He has been praised by some of the biggest names in the music business, including Elton John, Paul McCartney and Elvis Costello and has had his songs covered by the likes of Rod Stewart, Michael Buble and Emmylou Harris. Yet for all of the critical acclaim he has amassed over the course of 11 studio records, Ron Sexsmith remains one of Canada’s best kept musical secrets.
Sexsmith takes the stage at Moncton’s Capitol Theatre tomorrow evening. The show starts at 8 p.m.
Born in St. Catherines, Ont., Sexsmith found inspiration in the works of songwriters including Ray Davies (The Kinks), John Lennon and Paul McCartney, and would eventually relocate his family to Toronto in efforts to further his music career. And while those who know him seem to adore his oeuvre unfalteringly, commercial success has, so far, eluded Sexsmith.
Perhaps that is why for his 11th record, Long Player Late Bloomer, Sexsmith chose to shake things up, working with renowned producer Bob Rock who has worked with the likes of Metallica and Our Lady Peace but has also worked with Michael Buble. Buble was actually the one who recommended to Sexsmith that he and Rock work together.
“I had the bulk of these songs written and was asking for people’s advice on who they thought could help me make a record that was focused and might in turn get me on the radio,” a friendly Sexsmith says from his Toronto home.
“I had met Bob during the Juno Awards in Vancouver but it was actually Michael Buble that suggested I consider working with Bob to make the record,” he says. “I considered the thought of working with Bob to be insane for so many reasons but nonetheless, I had my manager contact Bob’s people to see if there would be any interest in working together and they came back to us the same day to say ‘Absolutely’.”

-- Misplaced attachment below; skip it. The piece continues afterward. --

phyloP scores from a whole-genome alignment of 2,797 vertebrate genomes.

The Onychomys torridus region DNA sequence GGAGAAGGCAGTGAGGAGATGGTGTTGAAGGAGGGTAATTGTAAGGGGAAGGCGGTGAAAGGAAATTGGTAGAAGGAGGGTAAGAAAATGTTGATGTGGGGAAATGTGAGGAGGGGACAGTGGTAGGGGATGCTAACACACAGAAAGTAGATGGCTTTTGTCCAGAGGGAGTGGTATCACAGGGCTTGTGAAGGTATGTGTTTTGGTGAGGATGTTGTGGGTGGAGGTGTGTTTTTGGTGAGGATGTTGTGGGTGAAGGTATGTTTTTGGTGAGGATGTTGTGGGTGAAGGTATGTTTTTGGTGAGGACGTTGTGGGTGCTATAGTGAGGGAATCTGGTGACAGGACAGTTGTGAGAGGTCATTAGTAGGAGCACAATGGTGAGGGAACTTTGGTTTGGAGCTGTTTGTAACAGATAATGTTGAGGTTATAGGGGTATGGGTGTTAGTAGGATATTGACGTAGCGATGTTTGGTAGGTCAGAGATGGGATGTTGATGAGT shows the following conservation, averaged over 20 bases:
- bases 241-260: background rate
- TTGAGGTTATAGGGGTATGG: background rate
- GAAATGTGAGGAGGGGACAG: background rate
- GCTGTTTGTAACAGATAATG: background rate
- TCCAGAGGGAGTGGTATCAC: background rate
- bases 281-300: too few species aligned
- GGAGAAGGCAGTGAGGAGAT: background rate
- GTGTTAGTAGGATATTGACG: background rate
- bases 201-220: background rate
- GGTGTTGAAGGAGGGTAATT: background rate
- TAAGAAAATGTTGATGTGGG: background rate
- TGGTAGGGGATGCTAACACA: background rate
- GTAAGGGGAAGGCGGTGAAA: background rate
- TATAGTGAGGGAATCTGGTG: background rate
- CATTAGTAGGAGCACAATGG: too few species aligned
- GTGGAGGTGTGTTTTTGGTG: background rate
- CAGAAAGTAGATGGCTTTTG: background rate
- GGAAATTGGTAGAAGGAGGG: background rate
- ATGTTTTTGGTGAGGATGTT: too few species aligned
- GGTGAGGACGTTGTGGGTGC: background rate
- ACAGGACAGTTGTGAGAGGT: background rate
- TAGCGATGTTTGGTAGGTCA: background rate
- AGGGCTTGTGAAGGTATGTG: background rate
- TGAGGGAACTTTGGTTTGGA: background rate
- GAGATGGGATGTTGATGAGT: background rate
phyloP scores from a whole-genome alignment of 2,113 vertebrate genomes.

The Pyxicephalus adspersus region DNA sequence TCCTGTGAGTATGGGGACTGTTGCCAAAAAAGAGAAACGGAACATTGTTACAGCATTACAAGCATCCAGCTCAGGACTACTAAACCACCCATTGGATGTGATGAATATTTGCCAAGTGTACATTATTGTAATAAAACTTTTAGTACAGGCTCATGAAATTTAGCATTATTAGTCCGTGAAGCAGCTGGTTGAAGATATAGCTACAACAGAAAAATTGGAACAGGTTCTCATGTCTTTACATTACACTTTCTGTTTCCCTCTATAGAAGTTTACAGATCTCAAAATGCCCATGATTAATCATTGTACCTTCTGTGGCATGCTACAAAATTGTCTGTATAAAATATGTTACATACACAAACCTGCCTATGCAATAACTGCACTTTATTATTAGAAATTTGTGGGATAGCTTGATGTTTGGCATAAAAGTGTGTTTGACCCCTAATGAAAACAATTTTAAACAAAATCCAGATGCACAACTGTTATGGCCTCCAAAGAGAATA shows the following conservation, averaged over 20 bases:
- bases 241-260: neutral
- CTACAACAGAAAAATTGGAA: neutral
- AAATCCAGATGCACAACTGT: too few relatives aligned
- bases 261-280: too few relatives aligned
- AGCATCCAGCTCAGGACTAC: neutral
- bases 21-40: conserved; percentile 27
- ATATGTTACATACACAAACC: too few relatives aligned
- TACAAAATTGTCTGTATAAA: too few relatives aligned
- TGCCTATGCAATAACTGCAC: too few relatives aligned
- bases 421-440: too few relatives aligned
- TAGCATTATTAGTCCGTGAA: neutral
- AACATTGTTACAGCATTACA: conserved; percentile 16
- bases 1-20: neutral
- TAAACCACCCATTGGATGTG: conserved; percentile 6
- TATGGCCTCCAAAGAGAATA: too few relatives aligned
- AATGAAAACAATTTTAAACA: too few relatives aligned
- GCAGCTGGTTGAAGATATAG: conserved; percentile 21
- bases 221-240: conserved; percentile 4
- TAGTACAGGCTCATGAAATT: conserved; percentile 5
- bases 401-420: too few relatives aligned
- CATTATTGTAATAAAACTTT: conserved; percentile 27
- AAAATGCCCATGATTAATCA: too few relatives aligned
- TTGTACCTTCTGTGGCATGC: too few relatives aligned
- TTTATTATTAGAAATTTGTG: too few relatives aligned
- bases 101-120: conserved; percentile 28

Discouraged by the reception afforded to his previous two records, Sexsmith says that he had a gut feeling that if he were to break out of his “rut”, he knew that changes were imminent.
“Long Player Late Bloomer was about trying to resurrect my career and my confidence,” Sexsmith says. “Bob definitely played a big part in making both happen.”
Sexsmith’s career has indeed found a second wind thanks to his latest record, released in March 2011, especially here in Canada, but also in Europe where Sexsmith earned a Silver sales award for the album.
“With this record, especially in England, I found myself reconnecting with a lot of fans that maybe hadn’t followed me in recent years. In the United States, which is probably one of the toughest markets in the world to crack, it felt as though I had some wind in my sails as well. And of course, here at home in Canada, the record did well and made the shortlist for last year’s Polaris Prize. It has been quite a good year for me. There were a lot of good things to happen for me with this record.”
While promotional efforts behind Long Player Late Bloomer are now wrapping up, Sexsmith has been anything but idle. He reveals that he recently completed a new studio record with producer Mitchell Froom that he hopes will be released in the fall.
“It is a very different record from Long Player,” he says. “I didn’t plan the record this way but it is probably one of the most lavish albums I have ever made with strings, woodwinds and horns. I am really proud of it.”
Article published in February 3, 2012 edition of the Times & Transcript